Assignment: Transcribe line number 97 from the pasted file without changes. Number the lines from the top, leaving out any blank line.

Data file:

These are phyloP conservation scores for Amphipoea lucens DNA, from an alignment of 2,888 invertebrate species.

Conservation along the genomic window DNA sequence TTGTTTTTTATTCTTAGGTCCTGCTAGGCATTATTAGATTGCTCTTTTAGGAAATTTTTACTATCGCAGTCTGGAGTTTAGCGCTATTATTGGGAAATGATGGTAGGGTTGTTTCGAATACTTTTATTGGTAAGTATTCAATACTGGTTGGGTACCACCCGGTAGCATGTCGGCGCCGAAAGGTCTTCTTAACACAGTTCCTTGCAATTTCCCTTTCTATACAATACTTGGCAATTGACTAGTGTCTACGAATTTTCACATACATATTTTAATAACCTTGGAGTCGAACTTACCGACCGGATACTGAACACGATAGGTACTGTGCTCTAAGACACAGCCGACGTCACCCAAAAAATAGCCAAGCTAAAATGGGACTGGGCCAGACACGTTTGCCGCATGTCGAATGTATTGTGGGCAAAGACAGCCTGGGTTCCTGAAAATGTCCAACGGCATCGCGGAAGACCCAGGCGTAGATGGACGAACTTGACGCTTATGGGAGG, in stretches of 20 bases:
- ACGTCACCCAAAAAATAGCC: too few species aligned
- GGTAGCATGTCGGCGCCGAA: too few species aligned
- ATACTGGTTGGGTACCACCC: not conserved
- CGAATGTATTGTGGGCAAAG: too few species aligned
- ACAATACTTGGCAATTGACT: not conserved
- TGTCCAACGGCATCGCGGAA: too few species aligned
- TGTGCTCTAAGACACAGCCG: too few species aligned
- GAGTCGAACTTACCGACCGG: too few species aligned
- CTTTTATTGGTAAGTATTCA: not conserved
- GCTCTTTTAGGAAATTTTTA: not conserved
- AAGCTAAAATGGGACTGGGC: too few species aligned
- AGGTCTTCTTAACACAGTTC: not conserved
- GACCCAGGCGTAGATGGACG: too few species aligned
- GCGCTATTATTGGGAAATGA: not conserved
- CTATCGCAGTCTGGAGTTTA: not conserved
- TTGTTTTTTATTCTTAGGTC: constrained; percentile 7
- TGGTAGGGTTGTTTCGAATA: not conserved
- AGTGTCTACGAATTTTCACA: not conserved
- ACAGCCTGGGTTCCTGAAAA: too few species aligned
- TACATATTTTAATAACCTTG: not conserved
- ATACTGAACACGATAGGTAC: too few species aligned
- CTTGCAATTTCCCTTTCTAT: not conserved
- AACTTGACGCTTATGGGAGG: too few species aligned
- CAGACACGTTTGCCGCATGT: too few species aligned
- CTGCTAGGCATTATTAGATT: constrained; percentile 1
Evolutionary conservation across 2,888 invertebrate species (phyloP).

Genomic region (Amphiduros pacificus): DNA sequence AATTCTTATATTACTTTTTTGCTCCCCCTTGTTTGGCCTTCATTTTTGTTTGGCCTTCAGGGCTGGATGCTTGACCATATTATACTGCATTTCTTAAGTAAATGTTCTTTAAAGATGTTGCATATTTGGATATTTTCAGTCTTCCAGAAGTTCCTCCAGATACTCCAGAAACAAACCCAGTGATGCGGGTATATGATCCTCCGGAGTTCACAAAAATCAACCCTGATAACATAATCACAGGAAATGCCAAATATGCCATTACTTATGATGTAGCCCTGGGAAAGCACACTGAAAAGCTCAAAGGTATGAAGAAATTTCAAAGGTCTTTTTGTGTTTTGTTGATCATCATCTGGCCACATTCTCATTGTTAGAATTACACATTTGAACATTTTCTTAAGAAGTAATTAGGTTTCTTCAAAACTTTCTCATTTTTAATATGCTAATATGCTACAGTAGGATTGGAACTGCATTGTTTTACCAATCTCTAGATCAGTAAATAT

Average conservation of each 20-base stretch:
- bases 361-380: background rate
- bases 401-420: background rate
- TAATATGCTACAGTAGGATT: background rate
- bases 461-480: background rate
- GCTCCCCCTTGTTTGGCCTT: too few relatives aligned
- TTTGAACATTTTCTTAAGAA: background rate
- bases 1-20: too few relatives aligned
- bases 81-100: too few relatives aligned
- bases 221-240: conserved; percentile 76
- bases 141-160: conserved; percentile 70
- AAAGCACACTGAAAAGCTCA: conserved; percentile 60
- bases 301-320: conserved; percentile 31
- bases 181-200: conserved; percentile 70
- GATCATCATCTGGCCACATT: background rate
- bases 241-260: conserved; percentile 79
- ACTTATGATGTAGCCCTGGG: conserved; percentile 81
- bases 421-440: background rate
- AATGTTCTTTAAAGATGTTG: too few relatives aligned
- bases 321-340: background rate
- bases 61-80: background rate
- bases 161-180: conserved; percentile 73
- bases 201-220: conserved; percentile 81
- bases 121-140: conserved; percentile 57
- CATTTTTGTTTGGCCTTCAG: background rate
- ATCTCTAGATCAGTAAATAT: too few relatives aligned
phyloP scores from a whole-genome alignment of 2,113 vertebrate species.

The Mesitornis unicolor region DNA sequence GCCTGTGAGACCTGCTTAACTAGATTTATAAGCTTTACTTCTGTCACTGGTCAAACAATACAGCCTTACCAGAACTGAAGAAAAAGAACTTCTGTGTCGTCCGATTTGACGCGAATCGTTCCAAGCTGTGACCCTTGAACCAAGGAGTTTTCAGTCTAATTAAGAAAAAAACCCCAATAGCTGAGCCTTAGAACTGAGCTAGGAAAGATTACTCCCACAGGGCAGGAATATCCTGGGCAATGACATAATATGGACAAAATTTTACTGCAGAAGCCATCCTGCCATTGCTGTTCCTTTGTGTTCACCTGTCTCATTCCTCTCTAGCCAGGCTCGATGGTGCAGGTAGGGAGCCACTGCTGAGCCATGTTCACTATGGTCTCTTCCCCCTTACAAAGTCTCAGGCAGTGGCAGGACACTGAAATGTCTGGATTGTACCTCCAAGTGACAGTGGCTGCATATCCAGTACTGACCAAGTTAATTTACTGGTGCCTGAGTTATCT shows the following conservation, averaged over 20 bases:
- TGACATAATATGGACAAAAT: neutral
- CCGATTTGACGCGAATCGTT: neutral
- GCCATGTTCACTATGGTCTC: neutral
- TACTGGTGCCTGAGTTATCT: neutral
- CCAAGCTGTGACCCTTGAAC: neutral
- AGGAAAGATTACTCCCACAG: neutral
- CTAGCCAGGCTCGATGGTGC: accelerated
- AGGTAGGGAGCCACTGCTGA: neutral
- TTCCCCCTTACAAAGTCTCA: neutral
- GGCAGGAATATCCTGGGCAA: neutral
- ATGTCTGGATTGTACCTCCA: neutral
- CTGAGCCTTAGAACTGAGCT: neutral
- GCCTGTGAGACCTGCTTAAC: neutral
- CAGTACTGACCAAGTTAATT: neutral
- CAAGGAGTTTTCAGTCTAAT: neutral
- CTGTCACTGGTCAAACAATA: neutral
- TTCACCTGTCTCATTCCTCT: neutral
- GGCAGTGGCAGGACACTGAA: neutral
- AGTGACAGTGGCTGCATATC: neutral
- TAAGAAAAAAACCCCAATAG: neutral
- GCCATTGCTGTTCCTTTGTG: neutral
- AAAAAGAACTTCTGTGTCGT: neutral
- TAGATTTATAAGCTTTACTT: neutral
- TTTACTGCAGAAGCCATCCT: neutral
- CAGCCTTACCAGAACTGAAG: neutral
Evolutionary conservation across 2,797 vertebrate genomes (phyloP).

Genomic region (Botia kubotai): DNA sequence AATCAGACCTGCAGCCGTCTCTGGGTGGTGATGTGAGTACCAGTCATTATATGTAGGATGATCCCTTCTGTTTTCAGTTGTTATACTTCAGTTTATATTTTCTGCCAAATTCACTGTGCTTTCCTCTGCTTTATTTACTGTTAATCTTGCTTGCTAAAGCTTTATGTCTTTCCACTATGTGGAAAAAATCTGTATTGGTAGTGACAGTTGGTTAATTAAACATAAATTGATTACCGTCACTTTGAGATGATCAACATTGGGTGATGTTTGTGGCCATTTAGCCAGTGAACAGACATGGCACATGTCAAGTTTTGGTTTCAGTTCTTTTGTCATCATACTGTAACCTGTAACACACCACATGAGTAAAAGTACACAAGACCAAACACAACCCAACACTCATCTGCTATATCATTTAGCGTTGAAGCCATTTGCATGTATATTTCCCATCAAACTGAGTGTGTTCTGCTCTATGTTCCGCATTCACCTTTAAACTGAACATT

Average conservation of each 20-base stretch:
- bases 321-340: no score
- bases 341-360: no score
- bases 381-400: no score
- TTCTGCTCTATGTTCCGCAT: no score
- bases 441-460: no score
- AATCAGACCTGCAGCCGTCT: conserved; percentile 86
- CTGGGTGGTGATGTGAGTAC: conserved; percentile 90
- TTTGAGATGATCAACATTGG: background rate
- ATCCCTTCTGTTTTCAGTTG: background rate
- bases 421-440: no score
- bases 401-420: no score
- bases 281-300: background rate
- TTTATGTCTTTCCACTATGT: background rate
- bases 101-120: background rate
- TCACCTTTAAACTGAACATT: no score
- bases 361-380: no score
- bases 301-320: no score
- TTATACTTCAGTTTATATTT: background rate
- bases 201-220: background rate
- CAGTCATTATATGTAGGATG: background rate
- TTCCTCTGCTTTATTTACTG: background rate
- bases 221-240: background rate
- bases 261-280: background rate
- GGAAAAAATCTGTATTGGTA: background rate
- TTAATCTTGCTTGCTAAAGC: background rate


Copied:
- bases 281-300: background rate